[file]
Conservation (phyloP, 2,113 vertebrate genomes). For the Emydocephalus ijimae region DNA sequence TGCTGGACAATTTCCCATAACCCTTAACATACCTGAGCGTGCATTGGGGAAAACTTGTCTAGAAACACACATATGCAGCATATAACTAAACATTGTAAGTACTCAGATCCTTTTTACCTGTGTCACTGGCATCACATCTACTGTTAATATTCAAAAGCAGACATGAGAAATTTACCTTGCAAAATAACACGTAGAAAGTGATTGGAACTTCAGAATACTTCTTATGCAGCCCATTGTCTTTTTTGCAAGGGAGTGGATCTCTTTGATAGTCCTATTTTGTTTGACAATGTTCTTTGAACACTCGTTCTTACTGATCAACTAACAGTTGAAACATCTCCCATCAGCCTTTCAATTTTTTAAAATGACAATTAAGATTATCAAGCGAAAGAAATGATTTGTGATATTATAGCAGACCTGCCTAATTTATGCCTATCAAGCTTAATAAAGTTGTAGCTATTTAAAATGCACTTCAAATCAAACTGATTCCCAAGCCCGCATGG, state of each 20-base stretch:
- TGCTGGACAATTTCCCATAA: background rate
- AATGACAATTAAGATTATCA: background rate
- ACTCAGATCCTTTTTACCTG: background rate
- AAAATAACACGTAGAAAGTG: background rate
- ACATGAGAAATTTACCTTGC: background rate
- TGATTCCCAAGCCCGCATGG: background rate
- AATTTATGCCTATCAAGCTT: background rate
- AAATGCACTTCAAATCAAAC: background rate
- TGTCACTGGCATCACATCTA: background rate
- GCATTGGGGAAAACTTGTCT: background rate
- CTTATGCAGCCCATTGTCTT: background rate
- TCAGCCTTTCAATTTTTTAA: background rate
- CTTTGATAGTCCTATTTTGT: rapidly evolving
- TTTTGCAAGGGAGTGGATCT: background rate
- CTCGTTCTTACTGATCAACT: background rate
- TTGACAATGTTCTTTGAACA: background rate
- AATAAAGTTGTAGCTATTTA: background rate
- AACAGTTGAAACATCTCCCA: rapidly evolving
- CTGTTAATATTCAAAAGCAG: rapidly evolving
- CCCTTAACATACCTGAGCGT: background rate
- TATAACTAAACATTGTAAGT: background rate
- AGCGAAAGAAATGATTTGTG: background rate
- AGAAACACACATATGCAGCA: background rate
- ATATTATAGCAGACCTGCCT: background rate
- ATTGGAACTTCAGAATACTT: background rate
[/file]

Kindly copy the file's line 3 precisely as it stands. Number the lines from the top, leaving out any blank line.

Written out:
- AATGACAATTAAGATTATCA: background rate